Despite the name that Ruswa made for himself in literary circles, these novels and works of philosophy and religion did not bring him much money. His sustenance came from the worst kind of penny dreadfuls which had titles like The Loves of Satan, The Bleeding Lover; The Murderous Dame, etc. Ruswa was an excellent example of a dual literary personality - an earnest-minded Dr. Jekyll burning the midnight oil writing sublime prose, working out a system of Urdu shorthand or studying the movements of the stars - and the vulgarian Mr. Hyde, doing the rounds of the city’s brothels and churning up cheap trash to bring in filthy lucre.

 

Ruswa’s eccentricities made him a legend in his lifetime. He could be so single-minded in his devotion to work as to forget the world about him. (There is a story of his having refused to go to the funeral of his own child because he was busy with some experiment.) When some- thing fascinated him, he could go on working twenty hours at a stretch for weeks on end - bathing in ice-cold water at midnight to keep him- self awake. He was vain and convinced of his genius. The ability for sustained work combined with a prodigious memory, helped him to learn, besides his mother tongue, Urdu. Persian, Arabic, Hebrew, English, Latin and Greek in a short time.

 

Amongst his other interests were astronomy, higher mathematics, hydraulics, metallurgy and chemistry. He considered nothing beyond his ken. When the bicycle first appeared in Lucknow, he was sure that since it took other people some hours to learn to control the machine, it should not take him more than a few seconds. He rode without any assistance, had a nasty fall and fractured his collar-bone. Undaunted, he walked home, set the bone himself and proceeded with his work.

 

Introduction

 

The traditional boundaries between art and life began to collapse when the nineteenth century Urdu fiction gradually moved from the enchanting dastan-like cycles of medieval romance exemplified in Amir Hamza’s Tilism i Hoshruba, to the loosely connected episodes of Rattan Nath Sarshar’s (1846-1902) Fasana i Azad-earlier published serially in ‘Oudh Akhbar’ between 1878 and 1879-and finally to Mirza Muhammad Hadi Ruswa (1858-1931) who said in Umrao fan Ada, ‘I am simply recording a faithful portrayal of actual happenings and am not concerned with recording conclusions.’ Nazir Ahmed’s (1836-1912) Mirat ul Arus, Banatun Nash and Taubut un Nasuh, too, had come very close to the colloquial prose style but the load of instruction in these works subsumed their fictional narrative.

 

Mirza Muhammad Hadi Ruswa did not want to write stories for instruction, or borrow tales from long-lost history, nor did he want to weave wild imaginary stories which required readers to totally suspend disbelief. In the Preface to their English translation of Umrao fan Ada, Khushwant Singh and M.A. Husaini write of the Umrao Jan who appears first in Ruswa’s earlier, incomplete novel. Afshai Raz. Ruswa was obviously possessed not just by the story of Umrao Jan but also by her psychology and the inner working of her mind in relation to the external behaviour and the society in which she is situated.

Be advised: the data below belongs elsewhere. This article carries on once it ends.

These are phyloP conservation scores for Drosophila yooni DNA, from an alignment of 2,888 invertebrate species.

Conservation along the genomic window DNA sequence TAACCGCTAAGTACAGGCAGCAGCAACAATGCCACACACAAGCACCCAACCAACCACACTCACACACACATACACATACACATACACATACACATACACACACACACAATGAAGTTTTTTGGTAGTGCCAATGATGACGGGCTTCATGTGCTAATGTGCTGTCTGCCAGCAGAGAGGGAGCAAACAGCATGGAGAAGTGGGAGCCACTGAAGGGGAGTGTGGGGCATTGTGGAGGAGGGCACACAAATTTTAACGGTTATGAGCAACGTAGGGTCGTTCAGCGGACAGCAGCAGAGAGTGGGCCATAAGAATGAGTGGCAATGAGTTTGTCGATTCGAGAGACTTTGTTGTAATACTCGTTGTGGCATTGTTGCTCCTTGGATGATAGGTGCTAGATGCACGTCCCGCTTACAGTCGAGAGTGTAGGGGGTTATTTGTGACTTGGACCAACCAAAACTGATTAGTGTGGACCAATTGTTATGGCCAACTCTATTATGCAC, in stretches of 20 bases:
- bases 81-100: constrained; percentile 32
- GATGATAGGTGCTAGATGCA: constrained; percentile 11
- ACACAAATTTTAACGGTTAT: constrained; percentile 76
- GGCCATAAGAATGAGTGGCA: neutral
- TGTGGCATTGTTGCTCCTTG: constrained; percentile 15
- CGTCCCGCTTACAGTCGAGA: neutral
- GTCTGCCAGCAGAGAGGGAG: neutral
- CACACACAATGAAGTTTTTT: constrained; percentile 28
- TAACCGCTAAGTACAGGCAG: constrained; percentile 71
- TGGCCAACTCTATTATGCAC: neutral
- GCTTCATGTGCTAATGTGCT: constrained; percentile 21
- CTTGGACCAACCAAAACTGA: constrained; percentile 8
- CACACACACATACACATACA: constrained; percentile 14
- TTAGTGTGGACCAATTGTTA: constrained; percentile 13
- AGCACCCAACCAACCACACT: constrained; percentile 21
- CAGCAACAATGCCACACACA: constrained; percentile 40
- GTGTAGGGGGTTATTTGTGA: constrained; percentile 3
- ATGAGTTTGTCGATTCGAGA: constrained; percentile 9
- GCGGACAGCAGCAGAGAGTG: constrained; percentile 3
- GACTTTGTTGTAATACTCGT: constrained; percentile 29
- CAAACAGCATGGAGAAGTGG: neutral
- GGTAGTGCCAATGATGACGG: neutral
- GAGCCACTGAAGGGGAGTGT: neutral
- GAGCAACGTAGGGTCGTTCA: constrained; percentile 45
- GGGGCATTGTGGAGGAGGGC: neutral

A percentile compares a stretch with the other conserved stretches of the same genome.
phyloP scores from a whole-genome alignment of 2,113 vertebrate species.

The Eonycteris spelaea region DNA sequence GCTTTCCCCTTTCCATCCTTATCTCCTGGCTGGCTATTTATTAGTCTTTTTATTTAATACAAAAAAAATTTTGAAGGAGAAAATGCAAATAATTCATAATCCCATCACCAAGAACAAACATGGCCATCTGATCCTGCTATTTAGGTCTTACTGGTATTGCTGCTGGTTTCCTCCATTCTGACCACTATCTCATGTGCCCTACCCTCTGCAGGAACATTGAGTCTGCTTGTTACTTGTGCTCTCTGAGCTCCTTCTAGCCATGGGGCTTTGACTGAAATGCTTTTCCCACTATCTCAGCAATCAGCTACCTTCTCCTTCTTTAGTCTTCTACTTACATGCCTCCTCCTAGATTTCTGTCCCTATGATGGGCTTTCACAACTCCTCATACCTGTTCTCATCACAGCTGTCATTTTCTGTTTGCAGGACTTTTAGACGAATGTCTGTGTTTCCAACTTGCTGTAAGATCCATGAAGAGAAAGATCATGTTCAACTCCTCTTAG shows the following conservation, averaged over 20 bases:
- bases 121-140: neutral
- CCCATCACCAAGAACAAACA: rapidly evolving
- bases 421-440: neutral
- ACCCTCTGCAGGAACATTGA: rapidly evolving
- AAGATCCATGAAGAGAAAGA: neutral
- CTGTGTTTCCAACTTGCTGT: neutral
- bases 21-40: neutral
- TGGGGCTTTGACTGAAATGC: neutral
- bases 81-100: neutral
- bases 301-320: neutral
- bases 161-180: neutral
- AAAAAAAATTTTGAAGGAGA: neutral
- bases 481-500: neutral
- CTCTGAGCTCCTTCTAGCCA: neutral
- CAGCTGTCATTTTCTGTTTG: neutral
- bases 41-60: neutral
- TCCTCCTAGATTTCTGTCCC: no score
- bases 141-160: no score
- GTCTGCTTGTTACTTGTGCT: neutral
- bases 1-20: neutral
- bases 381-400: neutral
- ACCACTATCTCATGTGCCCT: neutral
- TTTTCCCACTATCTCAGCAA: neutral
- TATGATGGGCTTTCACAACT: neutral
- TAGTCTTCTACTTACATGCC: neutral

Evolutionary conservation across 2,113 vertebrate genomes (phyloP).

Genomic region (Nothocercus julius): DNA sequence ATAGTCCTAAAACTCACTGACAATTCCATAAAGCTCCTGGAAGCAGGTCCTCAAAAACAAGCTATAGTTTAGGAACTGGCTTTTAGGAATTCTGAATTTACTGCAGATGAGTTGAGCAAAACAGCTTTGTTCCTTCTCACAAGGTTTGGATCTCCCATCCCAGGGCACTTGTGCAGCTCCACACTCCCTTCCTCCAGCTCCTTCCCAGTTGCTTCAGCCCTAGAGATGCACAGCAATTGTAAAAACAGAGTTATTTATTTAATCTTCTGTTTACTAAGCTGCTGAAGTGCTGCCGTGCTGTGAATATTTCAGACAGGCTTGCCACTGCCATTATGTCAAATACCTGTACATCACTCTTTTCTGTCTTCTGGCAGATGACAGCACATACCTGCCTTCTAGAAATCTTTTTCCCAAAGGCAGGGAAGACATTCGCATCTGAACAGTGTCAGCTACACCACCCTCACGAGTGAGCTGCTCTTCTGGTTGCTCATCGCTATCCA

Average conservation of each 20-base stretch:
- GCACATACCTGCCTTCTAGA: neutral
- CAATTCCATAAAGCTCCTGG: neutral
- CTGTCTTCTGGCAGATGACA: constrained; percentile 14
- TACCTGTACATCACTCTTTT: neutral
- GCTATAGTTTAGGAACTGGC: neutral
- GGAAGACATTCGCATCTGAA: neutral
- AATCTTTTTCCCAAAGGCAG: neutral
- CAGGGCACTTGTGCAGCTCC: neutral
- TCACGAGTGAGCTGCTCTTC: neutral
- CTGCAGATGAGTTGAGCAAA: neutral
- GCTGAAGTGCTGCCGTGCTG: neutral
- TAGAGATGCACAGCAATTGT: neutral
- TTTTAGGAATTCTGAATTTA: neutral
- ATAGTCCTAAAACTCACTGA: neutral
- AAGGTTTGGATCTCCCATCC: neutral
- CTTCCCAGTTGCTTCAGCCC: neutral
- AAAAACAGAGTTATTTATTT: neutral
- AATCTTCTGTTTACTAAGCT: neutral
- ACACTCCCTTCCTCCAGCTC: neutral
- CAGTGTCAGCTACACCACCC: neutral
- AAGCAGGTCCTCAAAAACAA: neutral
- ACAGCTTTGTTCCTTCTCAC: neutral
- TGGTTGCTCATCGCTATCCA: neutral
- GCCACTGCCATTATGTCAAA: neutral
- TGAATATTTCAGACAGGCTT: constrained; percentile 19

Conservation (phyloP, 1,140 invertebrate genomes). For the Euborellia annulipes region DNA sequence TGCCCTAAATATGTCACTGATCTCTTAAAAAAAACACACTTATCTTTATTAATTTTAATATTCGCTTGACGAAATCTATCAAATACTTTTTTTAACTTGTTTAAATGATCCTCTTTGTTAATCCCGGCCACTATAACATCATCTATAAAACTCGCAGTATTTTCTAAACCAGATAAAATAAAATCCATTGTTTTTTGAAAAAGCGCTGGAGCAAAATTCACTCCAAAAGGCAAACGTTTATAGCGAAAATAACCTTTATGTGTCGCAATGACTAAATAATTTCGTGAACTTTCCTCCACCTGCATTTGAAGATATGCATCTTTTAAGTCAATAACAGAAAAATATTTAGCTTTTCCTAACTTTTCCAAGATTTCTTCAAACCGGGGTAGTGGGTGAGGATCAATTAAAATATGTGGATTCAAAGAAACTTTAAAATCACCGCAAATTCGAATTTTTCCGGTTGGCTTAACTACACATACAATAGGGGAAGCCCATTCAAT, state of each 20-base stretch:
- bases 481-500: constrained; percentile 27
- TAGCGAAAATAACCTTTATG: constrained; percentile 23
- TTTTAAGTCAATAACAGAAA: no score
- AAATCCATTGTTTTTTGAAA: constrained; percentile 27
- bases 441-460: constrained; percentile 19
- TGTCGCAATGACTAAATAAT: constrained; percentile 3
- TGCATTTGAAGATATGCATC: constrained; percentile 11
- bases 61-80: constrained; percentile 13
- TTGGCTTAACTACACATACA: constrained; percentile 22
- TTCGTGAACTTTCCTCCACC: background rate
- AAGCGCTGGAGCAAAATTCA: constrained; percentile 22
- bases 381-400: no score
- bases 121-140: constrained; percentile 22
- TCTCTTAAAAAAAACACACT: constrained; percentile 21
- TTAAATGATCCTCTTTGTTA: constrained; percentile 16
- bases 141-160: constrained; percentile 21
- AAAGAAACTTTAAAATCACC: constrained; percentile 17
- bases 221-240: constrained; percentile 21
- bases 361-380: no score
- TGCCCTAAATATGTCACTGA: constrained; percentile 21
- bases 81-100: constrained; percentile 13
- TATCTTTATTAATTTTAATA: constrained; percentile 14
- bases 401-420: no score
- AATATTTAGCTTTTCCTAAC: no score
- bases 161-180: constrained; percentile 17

Ruswa uses self-conscious fictional devices to explore the inner scape of Umrao Jan’s personality; for he believed that the form of the novel was inherently suited to present human beings truthfully. But, as he said in the Introduction to his novel, Afshai Raz; ‘The trouble is that we do not pay heed to them because we cannot spare time horn poring over the tomes of the histories of Alexander the Great, Mahmud of Ghazni, Henri VIII, Queen Anne, Napolean Bonaparte etc.” Ruswa, in fact, can be acknowledged as one of the first theorists of the novel in Urdu. In Umrao Jan Ada he uses fictional, rather metafictional devices, to establish the truth of Umrao Jan’s life story. When he has had to work out complex narrative ways to ‘simply record a faithful portrayal of actual happenings’, he indirectly projects also the complexity of both Umrao Jan’s personality as well as her situation in a social context.

 

Ruswa’s text is a narrative performance, gradually giving shape to Umrao Jan through a double narrative voice: Umrao’s first person narration, narrated by Ruswa who is himself an actor in the performance. The ‘Nazrien’ at the outset of the novel addresses the spectators (not readers), who are going to see the spectacle framed within the narrative voice of Ruswa, the author himself. In Umrao Jan Ada, Ruswa tells the story of Umrao as told to him, retaining the first person voice of Umrao. The first person narrative is frequently interrupted by comments made by the fictive listener who stretches the boundaries of the personal narration into the impersonal, critical and objective. In that the novel becomes as much the chronicler’s tale as the autobiography of Umrao. The text of the novel gives clear indications of the self-consciousness of the author in trying to construct this story as convincing and authentic.

 

Umrao Jan’s subjectivity is constituted and mediated through a well-worked out narrative form. The veracity of the narration is established through a clever device subtly used both in the beginning as well as the end of the novel. In the beginning of the novel we are told how Umrao Jan is coaxed by Munshi Saheb and Ruswa into telling her story. And in the last chapter, the author records Umrao Jan’s comments on Ruswa’s manuscript on her life: ‘I finished the first page, glanced at a few lines of the second, and soon became so engrossed in my own tale that I could not put it down. I have never experienced so much pleasure in reading. Most stories are simply contrived fiction, but the events you wrote down were true, and had actually happened to me. I could picture them before my eyes ...